You blink up at the brewery’s chalkboard, trying to decide what to drink. Is it your imagination, or is there one less double IPA than the last time you visited?
Yep, and it was likely a sour beer that took its place.
“If you’ve never had one, [a sour] is unlike anything you’ve ever had before,” said Jordan Romano, a sales associate and resident beer expert at Shoreline Beverage in Huntington. “Every single one you open is a mystery, and you don’t know what you’re going to get.”
That’s because the wild yeast or bacteria (or both) used to ferment sour beer — lambics, wild ales, Berliner Weisses and goses that are among the most ancient of styles — can yield unpredictable results, but a quenching quality that makes you want to keep drinking and falls anywhere between a subtle pucker to the full-on tartness of sucking on a lemon.
Long ferments and the unruly presence of those microbes in brewing vessels make sour beers a challenge to make in a small commercial setting, but sours are getting easier to find on Long Island — and as hops fatigue sets in, demand for sours is growing. At Shoreline, Romano — who calls sours “works of art” — tends to a sprawling inventory of sours, including goses, or wheat ales brewed with salt and spices that Romano thinks offer a gentle entrée to the style. “You have to go into the shallow end before you get to the deep end,” he says, handing over a can of Beyond the Shore from Riverhead’s Mustache Brewing Co. (a gose).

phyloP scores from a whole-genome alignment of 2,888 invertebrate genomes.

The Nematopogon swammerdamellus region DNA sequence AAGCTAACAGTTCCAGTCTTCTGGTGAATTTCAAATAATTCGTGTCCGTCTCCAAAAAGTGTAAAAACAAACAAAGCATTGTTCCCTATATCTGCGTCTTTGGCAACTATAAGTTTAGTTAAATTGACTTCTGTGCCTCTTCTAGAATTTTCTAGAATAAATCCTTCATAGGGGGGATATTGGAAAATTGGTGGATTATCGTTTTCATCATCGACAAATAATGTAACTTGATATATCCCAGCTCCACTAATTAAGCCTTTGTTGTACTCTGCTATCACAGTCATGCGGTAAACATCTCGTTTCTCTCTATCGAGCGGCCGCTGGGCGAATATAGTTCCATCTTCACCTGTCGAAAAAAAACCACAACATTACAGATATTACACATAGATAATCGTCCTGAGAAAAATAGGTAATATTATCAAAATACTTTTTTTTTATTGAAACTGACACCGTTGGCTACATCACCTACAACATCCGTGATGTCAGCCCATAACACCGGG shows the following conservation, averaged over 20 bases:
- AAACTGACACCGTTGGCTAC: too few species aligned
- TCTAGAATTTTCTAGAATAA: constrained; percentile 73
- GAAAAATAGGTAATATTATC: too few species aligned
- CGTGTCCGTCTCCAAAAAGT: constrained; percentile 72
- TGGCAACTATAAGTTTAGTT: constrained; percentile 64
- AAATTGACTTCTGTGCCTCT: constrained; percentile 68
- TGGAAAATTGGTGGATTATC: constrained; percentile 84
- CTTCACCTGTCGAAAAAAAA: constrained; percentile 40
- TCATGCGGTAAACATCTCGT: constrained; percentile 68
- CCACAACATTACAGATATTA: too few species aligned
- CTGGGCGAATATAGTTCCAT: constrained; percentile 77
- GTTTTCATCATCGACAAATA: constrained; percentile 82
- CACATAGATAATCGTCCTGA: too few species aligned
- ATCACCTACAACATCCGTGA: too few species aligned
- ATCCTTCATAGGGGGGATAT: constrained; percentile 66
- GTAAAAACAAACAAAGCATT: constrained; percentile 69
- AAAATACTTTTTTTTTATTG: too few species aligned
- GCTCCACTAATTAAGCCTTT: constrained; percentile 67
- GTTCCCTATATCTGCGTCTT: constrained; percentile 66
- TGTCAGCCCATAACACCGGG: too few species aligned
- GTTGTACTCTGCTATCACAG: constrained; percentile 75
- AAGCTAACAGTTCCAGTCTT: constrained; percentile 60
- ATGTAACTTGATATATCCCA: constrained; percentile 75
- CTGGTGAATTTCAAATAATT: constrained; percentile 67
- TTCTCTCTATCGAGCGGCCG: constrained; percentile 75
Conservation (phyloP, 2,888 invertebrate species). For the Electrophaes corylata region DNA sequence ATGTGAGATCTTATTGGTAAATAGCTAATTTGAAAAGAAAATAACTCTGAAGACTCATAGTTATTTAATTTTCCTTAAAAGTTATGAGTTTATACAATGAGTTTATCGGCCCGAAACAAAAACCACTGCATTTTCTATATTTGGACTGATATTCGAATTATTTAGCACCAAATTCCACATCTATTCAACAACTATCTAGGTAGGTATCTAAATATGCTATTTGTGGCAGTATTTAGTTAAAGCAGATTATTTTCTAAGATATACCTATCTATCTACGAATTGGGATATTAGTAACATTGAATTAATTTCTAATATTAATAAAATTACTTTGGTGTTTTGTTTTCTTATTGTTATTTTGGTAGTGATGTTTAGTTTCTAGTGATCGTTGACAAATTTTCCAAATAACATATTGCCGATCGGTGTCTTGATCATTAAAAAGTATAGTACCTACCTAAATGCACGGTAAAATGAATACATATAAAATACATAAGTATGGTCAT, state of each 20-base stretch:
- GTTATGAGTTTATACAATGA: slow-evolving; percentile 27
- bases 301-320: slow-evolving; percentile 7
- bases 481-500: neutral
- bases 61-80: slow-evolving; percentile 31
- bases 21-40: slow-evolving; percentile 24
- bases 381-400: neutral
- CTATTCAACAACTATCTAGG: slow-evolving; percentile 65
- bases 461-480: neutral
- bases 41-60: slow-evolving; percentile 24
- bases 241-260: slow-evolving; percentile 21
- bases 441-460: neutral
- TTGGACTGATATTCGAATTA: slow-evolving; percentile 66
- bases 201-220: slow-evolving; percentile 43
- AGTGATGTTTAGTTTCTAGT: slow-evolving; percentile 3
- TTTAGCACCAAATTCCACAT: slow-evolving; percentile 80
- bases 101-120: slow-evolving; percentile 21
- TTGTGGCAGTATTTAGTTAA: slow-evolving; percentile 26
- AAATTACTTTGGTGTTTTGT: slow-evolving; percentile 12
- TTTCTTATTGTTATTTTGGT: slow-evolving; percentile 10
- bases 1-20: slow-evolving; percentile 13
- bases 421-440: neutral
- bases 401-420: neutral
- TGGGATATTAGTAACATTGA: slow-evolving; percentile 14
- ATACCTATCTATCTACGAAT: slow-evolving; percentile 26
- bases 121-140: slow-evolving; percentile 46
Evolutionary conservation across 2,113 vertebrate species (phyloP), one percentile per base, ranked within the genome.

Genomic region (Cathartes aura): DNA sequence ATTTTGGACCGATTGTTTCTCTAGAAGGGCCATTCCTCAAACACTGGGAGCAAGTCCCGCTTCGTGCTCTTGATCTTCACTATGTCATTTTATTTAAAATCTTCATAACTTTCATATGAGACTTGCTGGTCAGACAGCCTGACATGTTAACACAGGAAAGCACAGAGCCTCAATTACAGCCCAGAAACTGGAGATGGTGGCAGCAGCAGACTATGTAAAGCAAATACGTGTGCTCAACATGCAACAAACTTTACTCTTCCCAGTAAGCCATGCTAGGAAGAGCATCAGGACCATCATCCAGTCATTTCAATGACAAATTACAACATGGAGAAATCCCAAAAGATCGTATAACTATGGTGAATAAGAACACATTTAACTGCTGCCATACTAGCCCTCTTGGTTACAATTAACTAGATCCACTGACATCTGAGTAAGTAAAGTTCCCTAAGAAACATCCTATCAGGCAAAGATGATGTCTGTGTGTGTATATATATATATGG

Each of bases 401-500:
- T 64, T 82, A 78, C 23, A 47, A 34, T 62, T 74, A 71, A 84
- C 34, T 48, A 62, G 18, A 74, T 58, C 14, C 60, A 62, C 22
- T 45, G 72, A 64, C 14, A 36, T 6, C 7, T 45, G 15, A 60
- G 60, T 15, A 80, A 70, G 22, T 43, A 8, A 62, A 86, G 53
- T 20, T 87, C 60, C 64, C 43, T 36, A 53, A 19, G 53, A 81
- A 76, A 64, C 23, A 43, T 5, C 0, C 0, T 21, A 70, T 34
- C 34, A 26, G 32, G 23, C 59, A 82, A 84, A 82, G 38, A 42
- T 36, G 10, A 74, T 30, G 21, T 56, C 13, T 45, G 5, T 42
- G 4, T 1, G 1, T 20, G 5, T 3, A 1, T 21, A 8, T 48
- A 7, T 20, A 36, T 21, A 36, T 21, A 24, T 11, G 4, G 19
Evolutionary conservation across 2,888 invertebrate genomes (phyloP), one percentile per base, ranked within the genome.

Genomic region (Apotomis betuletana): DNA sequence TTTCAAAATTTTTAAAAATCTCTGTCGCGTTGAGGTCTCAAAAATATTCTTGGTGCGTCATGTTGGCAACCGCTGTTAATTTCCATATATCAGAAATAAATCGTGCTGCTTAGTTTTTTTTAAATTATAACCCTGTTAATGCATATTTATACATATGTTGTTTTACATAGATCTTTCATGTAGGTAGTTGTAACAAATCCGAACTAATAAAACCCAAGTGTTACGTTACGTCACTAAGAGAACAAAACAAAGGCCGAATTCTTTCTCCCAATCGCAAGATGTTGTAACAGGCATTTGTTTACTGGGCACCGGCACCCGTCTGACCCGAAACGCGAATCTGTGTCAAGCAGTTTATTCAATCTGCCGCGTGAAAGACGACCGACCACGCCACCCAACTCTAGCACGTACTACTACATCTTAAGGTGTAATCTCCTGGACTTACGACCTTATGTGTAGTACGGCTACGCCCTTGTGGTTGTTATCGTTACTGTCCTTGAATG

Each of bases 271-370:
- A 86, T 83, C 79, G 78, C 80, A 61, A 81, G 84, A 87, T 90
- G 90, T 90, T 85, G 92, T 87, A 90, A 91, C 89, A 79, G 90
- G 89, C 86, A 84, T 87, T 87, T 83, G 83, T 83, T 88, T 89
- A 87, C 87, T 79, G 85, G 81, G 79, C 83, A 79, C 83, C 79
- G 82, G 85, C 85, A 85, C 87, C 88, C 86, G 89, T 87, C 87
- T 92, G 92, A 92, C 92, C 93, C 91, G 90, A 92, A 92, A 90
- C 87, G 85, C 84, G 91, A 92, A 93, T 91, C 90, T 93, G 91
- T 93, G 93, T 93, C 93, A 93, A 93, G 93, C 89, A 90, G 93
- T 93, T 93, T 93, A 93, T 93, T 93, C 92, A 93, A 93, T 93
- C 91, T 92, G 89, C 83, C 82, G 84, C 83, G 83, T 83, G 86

At Garvies Point Brewery in Glen Cove, sours are a growing slice of the lineup. “In the past three to five years, American brewers have been innovating the [sour] style and creating their own versions,” said co-founder Mark Scoroposki. He and partner Ben Kossoff use lactobacillus for the beers in their Sour Batch series. Sour Batch Citra, a light-bodied, dry-hopped wheat sour, is canned and distributed all over Long Island; heading into the colder months, the brewery plans to release some “darker sours,” said Scoroposki, as well as a Blueberry Mosaic Sour that will be tapped in their tasting room in early November — and tends to go quickly.